The Mathews couple raise their own poultry and vegetables and only go shopping for things they can’t grow themselves. They plant vegetables in the ground inside a large "high tunnel" greenhouse so they can eat freshly-picked produce all year long, and the fertilizers they use are all homegrown—chicken manure, compost, wood ash, pine straw—anything natural that happens to be on hand.
Not only do the Andersons feed themselves, but as a CSA farm they provide vegetables for up to 50 other families throughout the growing season. This year, although poultry is not part of the farm’s CSA program, customers will also be able to pre-order eggs and pasture-raised, soy-free heritage Delaware chickens and Bourbon Red turkeys.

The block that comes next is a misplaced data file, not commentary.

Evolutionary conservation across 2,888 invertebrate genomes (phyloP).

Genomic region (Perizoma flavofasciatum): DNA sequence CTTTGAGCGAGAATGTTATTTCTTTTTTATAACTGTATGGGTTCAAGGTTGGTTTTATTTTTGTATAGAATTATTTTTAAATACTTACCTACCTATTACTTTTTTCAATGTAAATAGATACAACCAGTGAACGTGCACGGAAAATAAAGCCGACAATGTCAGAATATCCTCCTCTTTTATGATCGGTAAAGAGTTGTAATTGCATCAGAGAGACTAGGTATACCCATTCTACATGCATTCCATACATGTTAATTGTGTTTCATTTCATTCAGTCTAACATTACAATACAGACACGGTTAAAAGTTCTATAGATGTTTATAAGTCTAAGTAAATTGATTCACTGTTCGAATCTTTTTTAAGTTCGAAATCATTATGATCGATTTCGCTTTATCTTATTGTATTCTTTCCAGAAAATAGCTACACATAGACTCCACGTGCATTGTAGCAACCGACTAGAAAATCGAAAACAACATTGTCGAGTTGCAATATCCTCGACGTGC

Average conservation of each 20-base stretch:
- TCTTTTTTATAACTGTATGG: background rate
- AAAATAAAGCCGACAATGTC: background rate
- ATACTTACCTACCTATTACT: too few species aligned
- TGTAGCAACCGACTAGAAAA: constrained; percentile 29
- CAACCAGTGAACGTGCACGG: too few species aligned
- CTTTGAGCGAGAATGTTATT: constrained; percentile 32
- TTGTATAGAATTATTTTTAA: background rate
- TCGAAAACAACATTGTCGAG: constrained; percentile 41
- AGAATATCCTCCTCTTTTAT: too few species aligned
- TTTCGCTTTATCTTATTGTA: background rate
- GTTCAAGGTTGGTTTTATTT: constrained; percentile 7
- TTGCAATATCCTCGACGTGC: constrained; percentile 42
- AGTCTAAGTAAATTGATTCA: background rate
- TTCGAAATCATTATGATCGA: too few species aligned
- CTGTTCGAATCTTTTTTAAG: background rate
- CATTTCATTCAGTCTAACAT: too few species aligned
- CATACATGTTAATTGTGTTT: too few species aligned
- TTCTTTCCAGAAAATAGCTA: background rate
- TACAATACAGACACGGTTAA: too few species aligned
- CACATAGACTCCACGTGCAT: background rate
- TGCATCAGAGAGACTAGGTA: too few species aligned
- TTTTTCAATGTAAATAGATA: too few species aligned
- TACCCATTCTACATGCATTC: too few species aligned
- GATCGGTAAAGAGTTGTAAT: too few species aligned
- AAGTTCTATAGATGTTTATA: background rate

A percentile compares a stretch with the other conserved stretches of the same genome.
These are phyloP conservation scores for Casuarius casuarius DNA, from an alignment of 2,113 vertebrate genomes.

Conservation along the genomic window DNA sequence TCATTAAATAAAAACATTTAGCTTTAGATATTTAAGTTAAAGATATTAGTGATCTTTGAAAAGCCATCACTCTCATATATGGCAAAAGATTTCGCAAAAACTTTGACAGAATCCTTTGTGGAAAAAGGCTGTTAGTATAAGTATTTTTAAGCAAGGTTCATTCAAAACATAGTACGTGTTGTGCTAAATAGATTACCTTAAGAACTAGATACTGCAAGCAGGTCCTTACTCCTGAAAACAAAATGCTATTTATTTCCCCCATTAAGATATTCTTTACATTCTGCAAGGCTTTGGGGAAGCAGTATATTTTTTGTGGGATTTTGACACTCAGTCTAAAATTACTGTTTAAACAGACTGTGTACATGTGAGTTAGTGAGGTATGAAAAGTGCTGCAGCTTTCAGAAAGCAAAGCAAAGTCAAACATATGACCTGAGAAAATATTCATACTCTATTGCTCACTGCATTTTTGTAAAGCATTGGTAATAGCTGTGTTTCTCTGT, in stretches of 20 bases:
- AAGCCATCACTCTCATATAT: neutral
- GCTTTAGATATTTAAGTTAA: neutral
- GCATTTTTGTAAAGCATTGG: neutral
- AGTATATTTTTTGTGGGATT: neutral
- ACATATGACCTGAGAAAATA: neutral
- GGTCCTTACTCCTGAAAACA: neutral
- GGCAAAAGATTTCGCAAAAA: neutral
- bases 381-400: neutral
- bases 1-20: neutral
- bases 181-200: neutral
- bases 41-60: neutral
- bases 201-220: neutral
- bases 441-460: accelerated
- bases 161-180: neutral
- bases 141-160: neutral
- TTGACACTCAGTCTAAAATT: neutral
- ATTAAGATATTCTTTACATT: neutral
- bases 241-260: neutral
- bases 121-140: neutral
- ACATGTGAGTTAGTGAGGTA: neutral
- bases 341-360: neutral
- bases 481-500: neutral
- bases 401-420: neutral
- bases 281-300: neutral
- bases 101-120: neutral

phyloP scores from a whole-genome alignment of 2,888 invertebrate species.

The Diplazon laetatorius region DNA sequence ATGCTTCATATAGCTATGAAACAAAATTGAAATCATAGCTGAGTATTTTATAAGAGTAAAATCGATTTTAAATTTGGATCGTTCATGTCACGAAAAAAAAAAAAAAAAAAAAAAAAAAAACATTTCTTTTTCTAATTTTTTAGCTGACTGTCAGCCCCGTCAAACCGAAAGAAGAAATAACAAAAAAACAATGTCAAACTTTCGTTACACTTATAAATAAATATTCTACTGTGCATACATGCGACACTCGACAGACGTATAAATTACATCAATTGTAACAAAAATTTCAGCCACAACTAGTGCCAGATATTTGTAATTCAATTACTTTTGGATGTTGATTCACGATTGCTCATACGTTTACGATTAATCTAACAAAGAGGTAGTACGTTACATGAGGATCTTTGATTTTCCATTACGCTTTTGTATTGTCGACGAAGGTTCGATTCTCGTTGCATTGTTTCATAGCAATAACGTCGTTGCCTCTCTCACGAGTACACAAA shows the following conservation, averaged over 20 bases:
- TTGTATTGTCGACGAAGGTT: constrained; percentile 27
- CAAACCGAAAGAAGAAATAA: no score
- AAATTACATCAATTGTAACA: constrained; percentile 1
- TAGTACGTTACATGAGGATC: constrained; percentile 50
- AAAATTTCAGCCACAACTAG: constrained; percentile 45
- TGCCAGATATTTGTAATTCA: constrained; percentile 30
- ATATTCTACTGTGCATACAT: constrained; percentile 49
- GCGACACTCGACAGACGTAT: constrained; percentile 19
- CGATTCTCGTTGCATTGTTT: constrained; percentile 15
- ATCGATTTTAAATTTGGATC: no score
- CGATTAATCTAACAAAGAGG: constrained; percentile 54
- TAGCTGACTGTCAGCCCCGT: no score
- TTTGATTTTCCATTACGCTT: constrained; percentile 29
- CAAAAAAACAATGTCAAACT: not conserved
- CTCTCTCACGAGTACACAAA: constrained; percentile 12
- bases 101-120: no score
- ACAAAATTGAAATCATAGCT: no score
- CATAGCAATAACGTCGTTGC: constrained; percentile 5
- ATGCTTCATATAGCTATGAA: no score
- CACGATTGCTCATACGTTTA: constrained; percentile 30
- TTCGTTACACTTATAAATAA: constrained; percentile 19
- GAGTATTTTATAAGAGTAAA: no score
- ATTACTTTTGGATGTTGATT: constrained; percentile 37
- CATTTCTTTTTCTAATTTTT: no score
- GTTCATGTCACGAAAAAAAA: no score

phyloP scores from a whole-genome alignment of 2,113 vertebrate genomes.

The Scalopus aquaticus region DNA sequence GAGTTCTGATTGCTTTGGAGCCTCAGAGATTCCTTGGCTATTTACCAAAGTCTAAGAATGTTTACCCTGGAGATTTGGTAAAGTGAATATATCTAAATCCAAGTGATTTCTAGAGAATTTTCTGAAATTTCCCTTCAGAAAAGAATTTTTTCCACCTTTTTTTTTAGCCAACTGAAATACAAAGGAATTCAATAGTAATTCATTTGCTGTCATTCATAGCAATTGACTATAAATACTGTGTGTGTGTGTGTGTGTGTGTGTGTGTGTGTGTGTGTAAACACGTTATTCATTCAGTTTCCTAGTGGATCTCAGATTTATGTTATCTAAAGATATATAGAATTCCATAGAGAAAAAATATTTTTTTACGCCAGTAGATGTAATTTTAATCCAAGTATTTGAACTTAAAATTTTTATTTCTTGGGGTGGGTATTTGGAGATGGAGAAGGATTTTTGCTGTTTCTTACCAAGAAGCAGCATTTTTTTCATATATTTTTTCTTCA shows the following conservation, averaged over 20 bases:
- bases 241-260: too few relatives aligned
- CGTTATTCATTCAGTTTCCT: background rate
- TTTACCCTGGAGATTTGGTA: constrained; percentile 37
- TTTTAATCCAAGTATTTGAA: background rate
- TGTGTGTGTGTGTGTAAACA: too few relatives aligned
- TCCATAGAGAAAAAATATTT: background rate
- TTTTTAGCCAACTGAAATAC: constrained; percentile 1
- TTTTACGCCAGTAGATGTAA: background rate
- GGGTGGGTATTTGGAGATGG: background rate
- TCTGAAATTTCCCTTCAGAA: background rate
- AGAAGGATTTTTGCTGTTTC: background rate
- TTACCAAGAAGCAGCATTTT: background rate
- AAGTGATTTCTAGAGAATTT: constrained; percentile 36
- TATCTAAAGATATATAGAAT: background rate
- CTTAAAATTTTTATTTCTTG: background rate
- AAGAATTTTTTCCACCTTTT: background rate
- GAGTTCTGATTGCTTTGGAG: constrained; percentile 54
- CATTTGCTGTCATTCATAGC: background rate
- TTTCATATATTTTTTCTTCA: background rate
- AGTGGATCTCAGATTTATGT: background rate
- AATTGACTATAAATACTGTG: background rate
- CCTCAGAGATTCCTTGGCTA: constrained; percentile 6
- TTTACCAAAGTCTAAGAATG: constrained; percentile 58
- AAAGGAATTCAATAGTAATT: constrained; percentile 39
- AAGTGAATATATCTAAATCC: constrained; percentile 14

With CSA, or Community Supported Agriculture, the customer pays a set price at the beginning of a growing season and, in return, receives his or her fair share of whatever the farm produces throughout the season. The farmer knows how much food he or she has to produce to meet the needs of the shareholders, so there’s less guesswork—and less risk for the farmer.
For example, said Julia Anderson, "If there are 50 shareholders, you know you need 300 pounds of beets to last over the spring and summer season." She said that a CSA partnership between customers and farmers helps ensure a local food source that’s fresh the day the customer picks it up.